Food Safety Focus (53rd Issue, December 2010) – Food Safety Platform
The Magic of Antioxidants
Reported by Ms. Janny MA, Scientific Officer,
Risk Assessment Section, Centre for Food Safety
We all know that oxygen in air keeps us alive. Are you aware that oxygen is also a reason for our food to develop the distasteful smell, the unpleasant colour, and even a change in the texture? The chemical reaction between oxygen in air and the food substances, called oxidation, is undesirable in most foodstuffs. In this article, let’s look at the magic of a group of food additives that prevents oxidation in food - antioxidants.
In food industry, preservatives and antioxidants are often used to prolong the shelf-life of foods by protecting against deterioration. While preservatives act against microorganisms, antioxidants counter oxidation. Fats and oils, vitamins and amino acids are most often troubled by oxidation.
Fats and oils, particularly the unsaturated ones, as well as foods containing them are most likely to have oxidation problems. When the fats react with oxygen and decompose, unpleasant off-flavours and odours will be developed and cause the foods go rancid. Rancid foods may not result in food poisoning, but they have such a bad smell and taste that you may shy away from eating them. Some food manufacturers are thus using antioxidants in foods rich in fats and oils to delay the onset or slow down the development of rancidity due to oxidation. Checking the label on a pack of potato chips or a bottle of mayonnaise that you have, you may see the name or the identification number of the antioxidant together with its technological function i.e. antioxidant listed!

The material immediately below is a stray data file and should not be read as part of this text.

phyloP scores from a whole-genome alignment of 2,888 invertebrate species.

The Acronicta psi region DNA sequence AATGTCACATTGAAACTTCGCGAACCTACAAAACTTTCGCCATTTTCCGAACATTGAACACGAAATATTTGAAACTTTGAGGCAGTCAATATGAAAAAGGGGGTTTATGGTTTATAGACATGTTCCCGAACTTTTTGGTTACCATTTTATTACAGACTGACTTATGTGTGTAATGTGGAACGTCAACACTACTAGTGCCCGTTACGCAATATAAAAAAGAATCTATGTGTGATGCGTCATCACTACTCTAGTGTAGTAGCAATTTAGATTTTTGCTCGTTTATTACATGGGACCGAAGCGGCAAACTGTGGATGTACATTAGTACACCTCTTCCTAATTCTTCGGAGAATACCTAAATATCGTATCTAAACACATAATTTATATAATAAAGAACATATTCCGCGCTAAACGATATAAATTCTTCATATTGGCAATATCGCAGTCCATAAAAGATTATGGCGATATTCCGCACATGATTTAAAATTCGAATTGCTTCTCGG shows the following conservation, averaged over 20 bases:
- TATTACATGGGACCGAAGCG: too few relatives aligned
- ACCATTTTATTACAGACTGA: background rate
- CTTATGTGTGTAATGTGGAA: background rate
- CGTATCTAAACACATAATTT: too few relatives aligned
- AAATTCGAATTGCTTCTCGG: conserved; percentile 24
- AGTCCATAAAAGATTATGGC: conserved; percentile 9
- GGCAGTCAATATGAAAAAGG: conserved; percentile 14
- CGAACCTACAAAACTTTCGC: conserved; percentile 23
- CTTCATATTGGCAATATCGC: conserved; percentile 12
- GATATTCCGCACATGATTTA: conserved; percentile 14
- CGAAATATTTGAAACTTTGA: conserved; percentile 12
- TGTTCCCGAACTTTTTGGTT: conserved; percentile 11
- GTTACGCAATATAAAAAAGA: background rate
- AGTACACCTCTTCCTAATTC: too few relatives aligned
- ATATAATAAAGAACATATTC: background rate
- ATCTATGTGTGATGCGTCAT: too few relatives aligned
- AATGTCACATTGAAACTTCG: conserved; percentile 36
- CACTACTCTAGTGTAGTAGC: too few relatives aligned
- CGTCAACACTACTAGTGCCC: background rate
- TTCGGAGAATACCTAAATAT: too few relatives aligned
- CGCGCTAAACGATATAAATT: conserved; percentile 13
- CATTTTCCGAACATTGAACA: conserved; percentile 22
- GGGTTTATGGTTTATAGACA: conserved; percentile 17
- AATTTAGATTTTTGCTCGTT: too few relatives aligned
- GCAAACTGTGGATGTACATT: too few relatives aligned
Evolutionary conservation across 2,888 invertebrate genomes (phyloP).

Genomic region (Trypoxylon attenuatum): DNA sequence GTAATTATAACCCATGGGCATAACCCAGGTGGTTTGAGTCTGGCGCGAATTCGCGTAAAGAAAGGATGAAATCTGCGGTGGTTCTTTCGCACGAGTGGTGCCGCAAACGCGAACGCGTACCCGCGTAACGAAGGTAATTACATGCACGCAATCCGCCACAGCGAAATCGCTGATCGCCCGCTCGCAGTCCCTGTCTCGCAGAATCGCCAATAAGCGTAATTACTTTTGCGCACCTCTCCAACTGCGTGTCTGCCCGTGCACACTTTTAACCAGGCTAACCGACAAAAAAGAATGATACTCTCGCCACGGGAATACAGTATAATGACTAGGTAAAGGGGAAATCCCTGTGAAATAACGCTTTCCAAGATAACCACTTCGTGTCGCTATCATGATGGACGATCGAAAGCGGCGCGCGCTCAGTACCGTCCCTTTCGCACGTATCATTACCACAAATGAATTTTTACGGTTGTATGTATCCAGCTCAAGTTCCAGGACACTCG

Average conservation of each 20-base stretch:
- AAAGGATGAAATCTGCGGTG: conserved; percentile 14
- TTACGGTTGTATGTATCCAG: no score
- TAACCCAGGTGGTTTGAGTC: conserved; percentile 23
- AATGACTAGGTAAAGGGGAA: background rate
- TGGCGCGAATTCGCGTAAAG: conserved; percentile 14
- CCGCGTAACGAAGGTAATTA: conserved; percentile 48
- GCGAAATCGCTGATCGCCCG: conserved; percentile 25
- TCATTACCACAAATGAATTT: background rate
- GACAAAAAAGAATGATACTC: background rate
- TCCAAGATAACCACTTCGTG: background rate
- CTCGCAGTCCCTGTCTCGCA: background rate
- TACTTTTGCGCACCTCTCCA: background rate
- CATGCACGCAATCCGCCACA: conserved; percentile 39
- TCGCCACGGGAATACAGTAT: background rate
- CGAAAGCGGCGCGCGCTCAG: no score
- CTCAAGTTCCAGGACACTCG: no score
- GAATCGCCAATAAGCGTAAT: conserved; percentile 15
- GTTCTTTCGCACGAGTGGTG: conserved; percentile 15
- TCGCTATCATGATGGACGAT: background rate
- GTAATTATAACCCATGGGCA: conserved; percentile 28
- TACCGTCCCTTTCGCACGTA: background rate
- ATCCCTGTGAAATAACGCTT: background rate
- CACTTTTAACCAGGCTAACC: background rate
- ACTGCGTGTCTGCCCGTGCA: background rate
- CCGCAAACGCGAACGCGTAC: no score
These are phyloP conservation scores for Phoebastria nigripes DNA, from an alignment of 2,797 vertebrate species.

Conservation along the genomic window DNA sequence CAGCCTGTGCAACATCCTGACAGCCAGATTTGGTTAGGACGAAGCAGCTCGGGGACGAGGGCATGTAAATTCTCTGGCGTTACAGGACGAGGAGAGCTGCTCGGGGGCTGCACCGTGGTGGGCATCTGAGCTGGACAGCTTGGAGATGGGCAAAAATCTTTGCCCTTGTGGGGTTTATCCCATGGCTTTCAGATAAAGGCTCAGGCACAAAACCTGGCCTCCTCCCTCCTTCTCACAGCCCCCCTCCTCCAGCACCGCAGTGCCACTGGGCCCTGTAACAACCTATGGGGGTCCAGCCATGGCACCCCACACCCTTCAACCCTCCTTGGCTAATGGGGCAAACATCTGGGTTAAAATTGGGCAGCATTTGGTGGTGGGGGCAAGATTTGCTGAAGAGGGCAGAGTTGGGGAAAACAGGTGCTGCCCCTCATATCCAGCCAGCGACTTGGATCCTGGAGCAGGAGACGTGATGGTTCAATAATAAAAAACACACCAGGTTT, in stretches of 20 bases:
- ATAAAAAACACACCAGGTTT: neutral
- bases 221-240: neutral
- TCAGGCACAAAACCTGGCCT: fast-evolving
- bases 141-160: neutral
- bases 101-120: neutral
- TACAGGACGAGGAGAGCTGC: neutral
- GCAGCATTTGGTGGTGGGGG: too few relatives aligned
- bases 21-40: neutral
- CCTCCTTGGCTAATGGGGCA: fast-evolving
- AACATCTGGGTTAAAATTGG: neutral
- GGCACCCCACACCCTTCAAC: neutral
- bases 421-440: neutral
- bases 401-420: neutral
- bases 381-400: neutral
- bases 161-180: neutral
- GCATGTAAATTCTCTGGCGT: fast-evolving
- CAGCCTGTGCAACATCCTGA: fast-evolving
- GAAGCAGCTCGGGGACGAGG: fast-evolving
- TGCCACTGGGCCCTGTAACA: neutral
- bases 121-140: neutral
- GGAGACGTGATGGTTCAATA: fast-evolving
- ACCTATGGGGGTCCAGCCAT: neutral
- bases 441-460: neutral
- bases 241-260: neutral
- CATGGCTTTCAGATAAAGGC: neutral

Vitamins and amino acids in foods are easily destroyed by oxidation and may result in discolouration and loss of nutritive value. Antioxidants are therefore also used to preserve foods rich in vitamins such as processed fruits and vegetables. In addition, you may be surprised that the seafood industry is using antioxidants to prevent black spot formation caused by amino acid oxidation in their produce such as shrimps and prawns.
Antioxidants are used in some potato chips to prevent the unpleasant off-flavours and odours
Commonly Used Antioxidants
Like other food additives, antioxidants can be natural or synthetic. Ascorbic acid (vitamin C) is naturally occurring and is the most commonly used antioxidants in food. Want to see for yourself how it works? Add a few drops of lemon juice to a piece of apple. The vitamin C in the lemon will stop the apple from browning! Vitamin C and its related substances are usually added to juice drinks, jams and sausages etc to inhibit oxidation.
Because of more effective function and at lower cost, food manufacturers are also using various man-made antioxidants, alone or in combinations, in our foods. The common synthetic antioxidants include gallates, butylated hydroxyanisole (BHA) and butylated hydroxytoluene (BHT). Meat pies, salad dressings, or any other food rich in fats or oils may contain one or more of these antioxidants to protect them from going rancid.
Regulatory Control of Antioxidants
In Hong Kong, the use of antioxidants is regulated under the Preservatives in Food Regulation, which has recently been amended and came into effect on 1 July 2010. Together with the five newly permitted antioxidants (i.e. guaiac resin, isopropyl citrates, stannous chloride, tertiary butylhydroquinone (TBHQ) and thiodipropionates), a total of 13 antioxidants are permitted in various foods in Hong Kong.